1. Teams would be allowed to meet in the PLAI lab with strict social distancing rules, only one team using the space at a time, and all hardware thoroughly disinfected between uses.
  2. Each team would take one VR headset home (we had just enough headsets for one per team), and one member of the team would be the “dedicated tester” who would test their game on the headset as they developed it.
  3. Every student would be mailed a Google Cardboard headset ($8 each), and students would build VR experiences on their own phones to test in the Cardboard headset (Cardboard is compatible with the vast majority of smartphones including both Android and iOS).

I pitched these three ideas to the department, but in the process of writing up the pitch, I realized the third option made so much more sense than the other two. It wouldn’t require students to come back to campus, and it would give all students equitable access to “hardware.” 

Make-shift VR set

So I got to work coordinating the mailing of Google Cardboard headsets to each of the 18 students in the class, and one to the TA. In the second week of spring break, I started putting together some step-by-step tutorials for students to get started building Cardboard apps for their phones.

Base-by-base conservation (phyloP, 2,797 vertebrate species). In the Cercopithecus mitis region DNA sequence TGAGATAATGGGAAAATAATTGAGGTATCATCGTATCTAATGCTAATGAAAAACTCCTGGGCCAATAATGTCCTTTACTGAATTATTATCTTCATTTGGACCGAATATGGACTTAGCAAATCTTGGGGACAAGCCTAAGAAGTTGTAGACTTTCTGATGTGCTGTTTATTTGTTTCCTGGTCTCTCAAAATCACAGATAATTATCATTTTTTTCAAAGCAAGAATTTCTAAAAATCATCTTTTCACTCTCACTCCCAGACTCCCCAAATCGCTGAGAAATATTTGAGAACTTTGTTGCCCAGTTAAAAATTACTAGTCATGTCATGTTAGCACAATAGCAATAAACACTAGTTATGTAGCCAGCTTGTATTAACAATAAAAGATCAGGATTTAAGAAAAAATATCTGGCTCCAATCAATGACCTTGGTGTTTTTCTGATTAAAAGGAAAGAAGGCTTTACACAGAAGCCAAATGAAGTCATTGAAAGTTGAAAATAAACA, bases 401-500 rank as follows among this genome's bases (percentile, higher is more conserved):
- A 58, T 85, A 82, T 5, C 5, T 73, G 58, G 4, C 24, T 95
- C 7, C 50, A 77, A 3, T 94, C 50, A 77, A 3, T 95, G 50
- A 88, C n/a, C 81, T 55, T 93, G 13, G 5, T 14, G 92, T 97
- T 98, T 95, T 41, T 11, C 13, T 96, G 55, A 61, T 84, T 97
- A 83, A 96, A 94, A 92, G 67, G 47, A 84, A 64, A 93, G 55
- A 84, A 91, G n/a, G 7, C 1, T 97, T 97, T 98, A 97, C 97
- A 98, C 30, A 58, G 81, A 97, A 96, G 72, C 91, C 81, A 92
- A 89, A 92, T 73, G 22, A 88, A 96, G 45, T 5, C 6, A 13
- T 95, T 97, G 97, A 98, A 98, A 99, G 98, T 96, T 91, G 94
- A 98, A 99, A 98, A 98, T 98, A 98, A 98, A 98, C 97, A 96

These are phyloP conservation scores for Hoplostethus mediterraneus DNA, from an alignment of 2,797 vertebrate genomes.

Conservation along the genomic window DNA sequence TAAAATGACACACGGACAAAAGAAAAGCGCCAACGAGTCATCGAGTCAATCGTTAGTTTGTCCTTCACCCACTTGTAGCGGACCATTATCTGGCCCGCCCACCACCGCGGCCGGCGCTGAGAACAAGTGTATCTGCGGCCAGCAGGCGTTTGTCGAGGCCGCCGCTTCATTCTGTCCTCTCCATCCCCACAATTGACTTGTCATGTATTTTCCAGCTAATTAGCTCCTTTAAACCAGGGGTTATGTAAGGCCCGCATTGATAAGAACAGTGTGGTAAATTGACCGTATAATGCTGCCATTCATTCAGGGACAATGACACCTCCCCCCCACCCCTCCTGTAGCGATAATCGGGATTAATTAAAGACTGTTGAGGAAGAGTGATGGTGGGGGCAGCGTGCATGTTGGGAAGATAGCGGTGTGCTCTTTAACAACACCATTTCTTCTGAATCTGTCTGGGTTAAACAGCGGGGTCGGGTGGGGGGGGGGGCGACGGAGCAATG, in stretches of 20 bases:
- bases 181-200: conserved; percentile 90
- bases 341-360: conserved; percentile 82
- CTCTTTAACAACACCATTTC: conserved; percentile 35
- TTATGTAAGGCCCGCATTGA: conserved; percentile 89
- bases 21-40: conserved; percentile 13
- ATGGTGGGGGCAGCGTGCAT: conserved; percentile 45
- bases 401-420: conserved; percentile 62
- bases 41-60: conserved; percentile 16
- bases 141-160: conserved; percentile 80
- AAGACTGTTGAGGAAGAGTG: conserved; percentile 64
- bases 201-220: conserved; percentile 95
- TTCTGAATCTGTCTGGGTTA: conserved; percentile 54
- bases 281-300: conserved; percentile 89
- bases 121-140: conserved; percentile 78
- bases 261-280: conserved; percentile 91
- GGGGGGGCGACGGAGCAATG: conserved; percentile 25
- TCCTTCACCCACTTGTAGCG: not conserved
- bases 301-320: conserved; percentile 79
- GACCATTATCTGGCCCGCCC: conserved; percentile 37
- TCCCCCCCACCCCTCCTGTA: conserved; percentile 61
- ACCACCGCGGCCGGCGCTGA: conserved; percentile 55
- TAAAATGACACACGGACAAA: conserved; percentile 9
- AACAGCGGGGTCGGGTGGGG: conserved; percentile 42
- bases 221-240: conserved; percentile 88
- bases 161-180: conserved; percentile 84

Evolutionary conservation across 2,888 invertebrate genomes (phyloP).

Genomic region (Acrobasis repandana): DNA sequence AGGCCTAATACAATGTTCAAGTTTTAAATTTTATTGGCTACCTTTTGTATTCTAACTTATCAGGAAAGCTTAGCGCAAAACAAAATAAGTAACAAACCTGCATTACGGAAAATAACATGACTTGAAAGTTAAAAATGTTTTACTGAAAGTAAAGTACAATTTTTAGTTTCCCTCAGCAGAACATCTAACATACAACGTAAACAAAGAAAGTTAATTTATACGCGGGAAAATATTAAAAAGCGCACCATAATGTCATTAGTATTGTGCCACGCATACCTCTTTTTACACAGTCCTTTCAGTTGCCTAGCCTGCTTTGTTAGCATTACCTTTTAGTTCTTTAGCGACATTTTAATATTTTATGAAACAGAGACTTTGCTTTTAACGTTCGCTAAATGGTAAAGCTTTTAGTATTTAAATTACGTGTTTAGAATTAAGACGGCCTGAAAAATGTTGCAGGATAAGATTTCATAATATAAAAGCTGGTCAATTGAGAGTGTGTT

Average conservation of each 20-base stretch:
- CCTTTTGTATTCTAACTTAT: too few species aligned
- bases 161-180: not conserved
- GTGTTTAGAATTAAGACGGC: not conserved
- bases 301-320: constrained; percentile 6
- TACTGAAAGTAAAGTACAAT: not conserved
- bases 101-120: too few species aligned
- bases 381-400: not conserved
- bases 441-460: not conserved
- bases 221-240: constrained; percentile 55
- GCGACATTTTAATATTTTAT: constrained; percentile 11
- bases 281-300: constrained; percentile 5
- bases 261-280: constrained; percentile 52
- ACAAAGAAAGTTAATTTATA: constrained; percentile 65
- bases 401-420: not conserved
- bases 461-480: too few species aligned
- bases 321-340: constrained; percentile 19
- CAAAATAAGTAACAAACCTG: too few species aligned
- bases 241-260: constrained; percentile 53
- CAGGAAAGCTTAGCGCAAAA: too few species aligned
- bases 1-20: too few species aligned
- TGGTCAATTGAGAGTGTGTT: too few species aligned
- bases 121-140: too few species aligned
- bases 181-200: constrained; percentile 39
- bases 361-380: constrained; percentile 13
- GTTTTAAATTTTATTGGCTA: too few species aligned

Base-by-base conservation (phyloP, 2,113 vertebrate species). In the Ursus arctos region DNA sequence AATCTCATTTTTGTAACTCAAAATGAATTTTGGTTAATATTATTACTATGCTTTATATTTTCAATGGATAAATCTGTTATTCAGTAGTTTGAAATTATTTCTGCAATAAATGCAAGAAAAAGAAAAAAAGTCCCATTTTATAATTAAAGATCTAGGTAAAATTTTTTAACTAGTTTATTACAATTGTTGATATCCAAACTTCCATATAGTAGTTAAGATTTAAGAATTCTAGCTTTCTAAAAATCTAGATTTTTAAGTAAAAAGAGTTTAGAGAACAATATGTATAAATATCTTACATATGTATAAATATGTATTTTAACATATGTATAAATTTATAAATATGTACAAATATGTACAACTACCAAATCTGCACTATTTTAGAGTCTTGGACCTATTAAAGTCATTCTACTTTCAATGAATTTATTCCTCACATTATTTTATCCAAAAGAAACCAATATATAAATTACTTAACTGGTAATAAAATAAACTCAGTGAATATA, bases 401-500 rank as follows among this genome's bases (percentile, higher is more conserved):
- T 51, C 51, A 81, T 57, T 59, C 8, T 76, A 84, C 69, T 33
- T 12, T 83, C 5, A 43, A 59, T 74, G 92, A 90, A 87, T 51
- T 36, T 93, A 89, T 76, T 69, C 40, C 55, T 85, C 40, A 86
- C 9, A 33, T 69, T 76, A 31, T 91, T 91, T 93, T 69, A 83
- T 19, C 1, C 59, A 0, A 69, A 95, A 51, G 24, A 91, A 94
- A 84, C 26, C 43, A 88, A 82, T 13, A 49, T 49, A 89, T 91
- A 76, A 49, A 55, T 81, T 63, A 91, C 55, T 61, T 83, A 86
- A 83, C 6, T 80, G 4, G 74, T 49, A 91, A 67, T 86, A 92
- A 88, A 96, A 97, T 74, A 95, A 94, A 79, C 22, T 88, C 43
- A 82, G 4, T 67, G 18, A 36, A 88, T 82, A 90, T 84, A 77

How have your students responded in your class?

During the extended spring break, I sent a survey to my students to find out what they were most anxious or concerned about with moving online, and also to see what aspects of this they saw as an opportunity, as well as to verify smartphone access. Here are some of the highlights. 

Anxious about:

  • “Having to talk/be on camera”
  • “Holding group members accountable”
  • “Making a fun game with the Cardboard”
  • “Losing the experience of working with other vr hardware”
  • “Time management”

Possible opportunities:

  • “Increased productivity due to reduced commute time”
  • “Work at home with my own computer”
  • “Learning how to work remotely as a group is a good opportunity; it’s just a little scary”
  • “I won’t have to buy food on campus anymore, I’ll be home and can make it”
Poll

In our first week back, kicking off our Zoom Room classroom, I tried to assuage their concerns. We came up with plans for holding each other accountable by doing “stand-ups” twice a week where students would talk about what they were working on. We used Slack for this, so there was a written record and they could easily go back to see what a teammate had done in the last session. 

Screenshot of the AET 335k VR class on Slack

Screenshot of the class on Slack